Indonesia govt, parliament committee agree on mining law revision bill

A coal mining operation near the Bukit Tigapuluh National National Conservation area in Riau. Image courtesy of Greenpeace

Indonesia’s government and a parliamentary committee overseeing mineral resources on Monday agreed on revisions to the country’s mining law which include changes to the rules on concession size and the permit length.

Under the proposed revision to the 2009 mining law, miners will be allowed to ask the mining minister for an expansion of their mining area beyond the maximum size stipulated in the law, according to a draft read out by the committee chairman Sugeng Suparwoto in a streamed meeting.

The concession size is often a sticking point for miners that are converting from the old contract system to a new permit system, known as IUPK.

The new bill specified that miners will be guaranteed conversion from contract to permit system, and these permits can be eligible to up to 20-year extension

Many of these miners are currently operating an area larger than the maximum 15,000 hectares (37,066 acres) for coal mines and 25,000 hectares for ore mines set for the new permit system.

A number of the country’s biggest coal miners will soon be required to convert to the permit system as their contracts expire.

The new bill specified that miners will be guaranteed conversion from contract to permit system, and these permits can be eligible to up to 20-year extension.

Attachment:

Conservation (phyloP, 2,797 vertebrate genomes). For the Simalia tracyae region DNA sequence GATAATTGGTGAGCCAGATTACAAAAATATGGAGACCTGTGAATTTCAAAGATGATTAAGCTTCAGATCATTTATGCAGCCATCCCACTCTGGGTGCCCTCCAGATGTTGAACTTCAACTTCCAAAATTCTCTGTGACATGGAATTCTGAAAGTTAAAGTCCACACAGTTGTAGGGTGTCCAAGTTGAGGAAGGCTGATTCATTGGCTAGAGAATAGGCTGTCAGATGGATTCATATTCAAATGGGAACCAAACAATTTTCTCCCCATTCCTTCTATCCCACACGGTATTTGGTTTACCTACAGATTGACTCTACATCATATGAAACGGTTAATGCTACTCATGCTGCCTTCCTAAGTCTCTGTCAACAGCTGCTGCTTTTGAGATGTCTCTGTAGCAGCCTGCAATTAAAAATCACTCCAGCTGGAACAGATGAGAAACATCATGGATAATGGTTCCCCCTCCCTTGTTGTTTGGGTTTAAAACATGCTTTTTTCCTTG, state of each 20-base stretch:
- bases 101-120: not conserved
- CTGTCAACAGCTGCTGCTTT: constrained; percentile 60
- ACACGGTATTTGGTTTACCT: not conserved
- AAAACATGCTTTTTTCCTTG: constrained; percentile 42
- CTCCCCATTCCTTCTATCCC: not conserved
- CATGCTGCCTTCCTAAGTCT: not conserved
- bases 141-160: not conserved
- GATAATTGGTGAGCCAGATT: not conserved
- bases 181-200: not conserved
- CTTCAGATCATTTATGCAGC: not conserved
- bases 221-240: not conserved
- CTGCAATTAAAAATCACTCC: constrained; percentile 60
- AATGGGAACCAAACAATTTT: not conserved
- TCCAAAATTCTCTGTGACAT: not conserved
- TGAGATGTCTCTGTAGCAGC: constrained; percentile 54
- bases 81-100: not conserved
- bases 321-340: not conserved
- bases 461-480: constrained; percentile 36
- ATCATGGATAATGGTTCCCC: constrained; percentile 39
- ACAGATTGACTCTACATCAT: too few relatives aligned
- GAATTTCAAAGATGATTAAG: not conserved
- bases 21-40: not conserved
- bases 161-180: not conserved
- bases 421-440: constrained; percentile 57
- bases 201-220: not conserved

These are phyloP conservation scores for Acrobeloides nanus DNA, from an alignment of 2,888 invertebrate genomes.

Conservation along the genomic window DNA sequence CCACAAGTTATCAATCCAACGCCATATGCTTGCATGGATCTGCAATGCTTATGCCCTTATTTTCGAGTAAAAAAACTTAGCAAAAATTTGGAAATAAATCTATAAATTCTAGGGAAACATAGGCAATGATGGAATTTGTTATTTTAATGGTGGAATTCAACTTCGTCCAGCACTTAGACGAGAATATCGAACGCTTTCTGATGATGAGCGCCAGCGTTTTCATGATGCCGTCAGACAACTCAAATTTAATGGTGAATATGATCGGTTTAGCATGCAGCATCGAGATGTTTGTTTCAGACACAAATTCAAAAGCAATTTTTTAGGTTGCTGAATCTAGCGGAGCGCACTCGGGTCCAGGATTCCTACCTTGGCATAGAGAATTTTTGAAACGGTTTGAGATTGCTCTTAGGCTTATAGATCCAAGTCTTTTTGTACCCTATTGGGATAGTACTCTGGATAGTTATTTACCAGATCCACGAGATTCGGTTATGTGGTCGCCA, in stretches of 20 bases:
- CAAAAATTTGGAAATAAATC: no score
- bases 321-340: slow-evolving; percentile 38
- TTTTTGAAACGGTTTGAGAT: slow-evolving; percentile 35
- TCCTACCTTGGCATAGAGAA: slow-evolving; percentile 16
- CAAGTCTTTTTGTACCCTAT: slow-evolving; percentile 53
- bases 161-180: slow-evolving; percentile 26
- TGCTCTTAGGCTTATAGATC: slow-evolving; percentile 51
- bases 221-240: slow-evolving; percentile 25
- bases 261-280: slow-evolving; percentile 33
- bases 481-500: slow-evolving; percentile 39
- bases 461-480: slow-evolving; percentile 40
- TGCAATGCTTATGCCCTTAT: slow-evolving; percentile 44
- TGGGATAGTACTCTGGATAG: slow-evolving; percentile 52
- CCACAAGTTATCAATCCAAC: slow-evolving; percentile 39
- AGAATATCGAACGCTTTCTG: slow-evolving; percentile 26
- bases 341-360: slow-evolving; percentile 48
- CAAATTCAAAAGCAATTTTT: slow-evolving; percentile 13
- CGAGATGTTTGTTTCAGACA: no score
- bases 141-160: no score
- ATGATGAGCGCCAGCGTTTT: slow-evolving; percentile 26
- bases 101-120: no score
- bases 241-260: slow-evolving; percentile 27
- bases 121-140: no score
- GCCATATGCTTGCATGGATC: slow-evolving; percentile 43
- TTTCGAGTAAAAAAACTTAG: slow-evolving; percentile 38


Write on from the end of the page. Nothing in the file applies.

It also specified that ore miners building smelters will be allowed to export ore for three years since the new law is enacted, but added that the government will rule which ore it will allow for exports in a separate regulation.

Indonesia, a major producer of nickel, tin, and copper, under a ministerial regulation currently allows exports of some raw mineral until January 2022, but has banned exports of nickel ore starting this year.

Other parts of the law agreed by the government and the committee are largely in line with mining rules under a proposed sweeping “omnibus” bill, aimed at removing red tape and attracting investment in many business sectors.

To promote downstream industry expansion, the revised bill states that miners under IUPKs that are integrating their mining with a smelting or processing operation will be given a longer operation period of 30 years, and will be “guaranteed” multiple extensions of 10 years when meeting certain criteria.

Indonesia is keen to create a full nickel supply chain, starting from extraction, processing into metals and chemicals used in batteries, all the way to building electric vehicles.

The government is also encouraging coal miners to build gasification plants to process coal into gas as part of efforts to slash imports of liquefied petroleum gas.

The new bill also added that ore smelting should meet certain minimum processing requirements based on market demand and value add.

The bill is scheduled to be submitted soon for voting by all members of parliament.

(By Wilda Asmarini and Fransiska Nangoy; Editing by David Evans)

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